In a series of Tweets posted on the eve of the Game Developers Conference, Jeff Strain, a co-founder of ArenaNet, the makers of Guild Wars, called for game developers to join together in a union.
In an interview on the EdgeGamers podcast, former ArenaNet co-founder Jeff Strain was asked about the state of the game development industry. He said, “I think the death of the AAA game as we know it is a fact. I think that’s obvious to anyone who’s paying attention, and it’s not necessarily just because of what’s going on in the tech world, but it’s also because of the changes in the business and how it’s being run today. I think that’s also clear. So I think people are starting to pay attention to it.”
With the 2017 Game Developers Conference (GDC) just one week past, it seems like a good time to revisit a piece I wrote last year following the announcement that ArenaNet had closed its doors. As many may know, ArenaNet was a studio that made games—including the much-loved Guild Wars franchise—but this year, ArenaNet will be remembered as the studio behind the game that laid the foundation for today’s unionization movement: Guild Wars 2. And if you’re a developer, you should read on to find out the lessons that can be learned from the peoples’ fight to protect their jobs.
Jeff Strain, a former Blizzard employee, former ArenaNet co-founder, and current founder of Undead Labs, has joined the chorus of critics of Activision-culture. Blizzard’s Strain is asking for the video game business to unionize and encouraging his company to join a union with his full support in a letter addressed to his workers that he encouraged them to post to the public.
“I can’t fathom how much worse it will have to become if this week doesn’t convince us that our industry colleagues — even the most entry-level QA tester — deserve real support and baseline protection,” he says in the letter. “We need to form a union.”
Strain joined Blizzard in 1996 and worked as a programmer on some of the studio’s most well-known games, including StarCraft and Diablo, as well as as a lead programmer and team lead on World of Warcraft. According to his letter, he left Blizzard in 1998 after a “cataclysmic meeting with one of the founders” about issues with a dismembered female body in the beta version of Diablo — a meeting that led him to leave the studio and found ArenaNet, as well as an event that shaped his future as a games industry entrepreneur.
“My experience at Blizzard left a lasting impact on my life and work, which I am still dealing with today. Most importantly, it demonstrated how abusive cultures can spread and self-amplify over time; how ‘hardcore gamers only’ is a smokescreen for ‘bro culture; how fostering a sense of exceptionalism prevents people from speaking up because they should just deal with it if they love the company and its games; and how passive leadership that turns a blind eye can be the most abusive thing o.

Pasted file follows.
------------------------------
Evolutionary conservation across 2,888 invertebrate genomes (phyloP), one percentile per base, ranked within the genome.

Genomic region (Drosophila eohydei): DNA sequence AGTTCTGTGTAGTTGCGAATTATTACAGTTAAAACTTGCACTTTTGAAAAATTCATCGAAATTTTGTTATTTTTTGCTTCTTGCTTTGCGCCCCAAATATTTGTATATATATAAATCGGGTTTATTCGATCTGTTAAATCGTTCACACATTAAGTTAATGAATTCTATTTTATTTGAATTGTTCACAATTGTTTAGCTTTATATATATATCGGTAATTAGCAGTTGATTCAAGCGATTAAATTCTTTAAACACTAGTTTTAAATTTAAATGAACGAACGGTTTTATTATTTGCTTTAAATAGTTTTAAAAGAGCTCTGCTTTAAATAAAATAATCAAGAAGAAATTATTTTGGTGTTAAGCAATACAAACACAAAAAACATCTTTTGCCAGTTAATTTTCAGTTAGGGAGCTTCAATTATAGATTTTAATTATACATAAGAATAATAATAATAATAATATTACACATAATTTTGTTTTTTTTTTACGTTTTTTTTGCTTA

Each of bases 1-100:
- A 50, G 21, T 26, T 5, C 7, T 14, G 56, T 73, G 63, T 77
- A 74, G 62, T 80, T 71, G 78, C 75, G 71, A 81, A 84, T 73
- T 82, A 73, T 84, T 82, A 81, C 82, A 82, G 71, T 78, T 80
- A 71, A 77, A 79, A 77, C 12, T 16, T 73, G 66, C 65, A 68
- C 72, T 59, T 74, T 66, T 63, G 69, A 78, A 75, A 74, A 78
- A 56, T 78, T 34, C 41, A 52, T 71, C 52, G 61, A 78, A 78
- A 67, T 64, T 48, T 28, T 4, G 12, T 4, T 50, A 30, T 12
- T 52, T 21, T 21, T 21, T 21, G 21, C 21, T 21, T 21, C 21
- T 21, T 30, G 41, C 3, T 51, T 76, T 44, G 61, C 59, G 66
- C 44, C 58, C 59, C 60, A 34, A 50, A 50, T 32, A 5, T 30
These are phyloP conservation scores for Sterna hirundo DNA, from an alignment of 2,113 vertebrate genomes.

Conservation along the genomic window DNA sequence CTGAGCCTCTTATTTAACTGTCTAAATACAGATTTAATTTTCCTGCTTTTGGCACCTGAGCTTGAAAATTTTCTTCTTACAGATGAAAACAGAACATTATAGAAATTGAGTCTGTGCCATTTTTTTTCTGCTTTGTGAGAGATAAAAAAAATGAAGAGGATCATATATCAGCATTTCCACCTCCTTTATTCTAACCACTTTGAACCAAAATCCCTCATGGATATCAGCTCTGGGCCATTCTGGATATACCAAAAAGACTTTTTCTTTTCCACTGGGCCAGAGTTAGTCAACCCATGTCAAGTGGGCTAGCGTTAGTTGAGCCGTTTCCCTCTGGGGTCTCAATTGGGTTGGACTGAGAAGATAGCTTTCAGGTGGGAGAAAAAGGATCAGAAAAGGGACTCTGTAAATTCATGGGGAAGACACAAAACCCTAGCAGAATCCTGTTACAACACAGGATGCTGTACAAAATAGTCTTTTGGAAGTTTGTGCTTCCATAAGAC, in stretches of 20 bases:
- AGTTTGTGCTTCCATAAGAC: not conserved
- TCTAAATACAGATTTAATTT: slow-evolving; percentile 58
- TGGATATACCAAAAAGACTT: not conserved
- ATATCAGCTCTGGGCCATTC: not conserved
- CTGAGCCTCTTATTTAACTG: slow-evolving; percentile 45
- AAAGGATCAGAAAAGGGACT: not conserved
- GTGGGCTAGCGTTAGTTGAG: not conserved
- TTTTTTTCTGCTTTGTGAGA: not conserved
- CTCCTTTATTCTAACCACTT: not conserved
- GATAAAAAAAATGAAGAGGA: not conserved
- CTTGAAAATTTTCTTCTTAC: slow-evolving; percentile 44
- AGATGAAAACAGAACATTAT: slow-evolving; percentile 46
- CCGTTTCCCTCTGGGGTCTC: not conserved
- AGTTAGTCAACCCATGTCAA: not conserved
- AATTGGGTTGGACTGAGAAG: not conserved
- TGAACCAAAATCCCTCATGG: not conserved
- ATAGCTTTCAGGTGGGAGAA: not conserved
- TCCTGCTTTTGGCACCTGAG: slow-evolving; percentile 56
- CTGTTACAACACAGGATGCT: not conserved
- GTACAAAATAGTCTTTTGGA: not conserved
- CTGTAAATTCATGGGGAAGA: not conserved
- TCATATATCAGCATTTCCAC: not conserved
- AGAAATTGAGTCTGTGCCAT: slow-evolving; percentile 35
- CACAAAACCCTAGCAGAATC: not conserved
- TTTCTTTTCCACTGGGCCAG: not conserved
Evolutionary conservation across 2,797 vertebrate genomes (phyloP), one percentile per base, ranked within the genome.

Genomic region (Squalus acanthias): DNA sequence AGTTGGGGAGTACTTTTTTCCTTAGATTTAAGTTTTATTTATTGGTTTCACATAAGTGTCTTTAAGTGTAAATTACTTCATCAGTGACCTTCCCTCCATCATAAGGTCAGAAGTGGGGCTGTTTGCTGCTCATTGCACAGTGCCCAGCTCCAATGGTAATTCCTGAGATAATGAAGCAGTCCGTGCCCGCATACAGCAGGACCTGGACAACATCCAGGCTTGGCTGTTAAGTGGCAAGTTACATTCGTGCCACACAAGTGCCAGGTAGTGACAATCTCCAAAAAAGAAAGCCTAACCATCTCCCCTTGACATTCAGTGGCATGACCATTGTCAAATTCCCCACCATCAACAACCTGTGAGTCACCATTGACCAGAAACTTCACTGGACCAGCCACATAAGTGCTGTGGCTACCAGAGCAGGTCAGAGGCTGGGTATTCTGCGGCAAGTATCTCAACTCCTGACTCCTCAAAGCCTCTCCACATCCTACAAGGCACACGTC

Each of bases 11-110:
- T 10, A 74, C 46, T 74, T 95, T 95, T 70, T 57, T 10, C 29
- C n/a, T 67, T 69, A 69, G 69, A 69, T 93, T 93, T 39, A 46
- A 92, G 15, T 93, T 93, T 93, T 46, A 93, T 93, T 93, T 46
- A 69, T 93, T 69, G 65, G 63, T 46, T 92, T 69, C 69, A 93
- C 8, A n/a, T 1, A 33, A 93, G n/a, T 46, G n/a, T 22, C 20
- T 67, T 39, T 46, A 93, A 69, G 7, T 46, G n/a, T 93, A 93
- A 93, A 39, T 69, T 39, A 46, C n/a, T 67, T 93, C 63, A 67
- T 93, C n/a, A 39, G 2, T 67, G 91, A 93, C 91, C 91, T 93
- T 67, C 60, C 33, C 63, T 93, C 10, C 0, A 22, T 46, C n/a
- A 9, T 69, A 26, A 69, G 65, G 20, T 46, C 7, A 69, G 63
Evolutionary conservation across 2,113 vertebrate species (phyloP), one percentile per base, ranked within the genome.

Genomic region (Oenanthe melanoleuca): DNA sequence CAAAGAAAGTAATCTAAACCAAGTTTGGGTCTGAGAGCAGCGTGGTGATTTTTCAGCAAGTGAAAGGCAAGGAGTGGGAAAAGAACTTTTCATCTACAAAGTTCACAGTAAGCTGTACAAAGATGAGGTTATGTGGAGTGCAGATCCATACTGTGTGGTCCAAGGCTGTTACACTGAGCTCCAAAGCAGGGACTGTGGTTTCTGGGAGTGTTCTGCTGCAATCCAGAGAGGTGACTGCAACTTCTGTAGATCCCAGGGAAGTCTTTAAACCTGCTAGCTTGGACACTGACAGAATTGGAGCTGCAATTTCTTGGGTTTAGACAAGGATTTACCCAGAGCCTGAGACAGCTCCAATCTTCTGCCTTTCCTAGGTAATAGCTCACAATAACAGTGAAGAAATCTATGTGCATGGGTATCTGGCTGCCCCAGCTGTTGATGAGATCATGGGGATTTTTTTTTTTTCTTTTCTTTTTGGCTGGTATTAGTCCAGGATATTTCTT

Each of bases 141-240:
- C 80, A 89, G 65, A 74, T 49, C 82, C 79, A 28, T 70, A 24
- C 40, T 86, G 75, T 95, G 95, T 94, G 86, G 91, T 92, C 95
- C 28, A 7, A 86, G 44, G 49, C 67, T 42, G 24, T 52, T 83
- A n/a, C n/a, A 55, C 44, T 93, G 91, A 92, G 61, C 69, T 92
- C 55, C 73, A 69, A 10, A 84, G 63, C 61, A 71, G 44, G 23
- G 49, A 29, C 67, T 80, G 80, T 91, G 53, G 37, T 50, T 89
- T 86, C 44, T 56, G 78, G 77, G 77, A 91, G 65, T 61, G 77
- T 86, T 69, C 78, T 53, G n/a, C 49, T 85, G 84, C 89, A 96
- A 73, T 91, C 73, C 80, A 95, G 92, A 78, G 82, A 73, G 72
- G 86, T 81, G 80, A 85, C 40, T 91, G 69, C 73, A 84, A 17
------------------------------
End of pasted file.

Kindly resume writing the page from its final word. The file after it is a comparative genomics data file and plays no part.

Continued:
Strain goes on to say that his 25 years in the games business have been littered with “hundreds of deeply distressing tales [from developers] about their industry experiences,” prompting him to join the push for developer representation via labor unions. “I’m an entrepreneur with three successful independent studio start-ups under my belt. I’m well-versed in game development’s financial, legal, contractual, and organizational elements. I also know that unionization poses no threat to me,” he adds. “This week, the industry’s behemoths shown that we can’t trust them to regulate and manage the money and power that players and fans have bestowed upon them.”
Following a two-year investigation, the state of California filed a huge sexual discrimination and sexual harassment case against ActiBlizz, prompting Strain’s call to action. Since then, a slew of victims and former Blizzard employees have come forward with their own horror tales, and details of occurrences within the business, ranging from a real Cosby Suite to an employee’s arrest for peeking in a toilet, have leaked out in the days after the story’s publication. Employees have already walked out over the situation, but there have been no significant efforts at reform inside the studio other than hollow platitudes from CEO Bobby Kotick.
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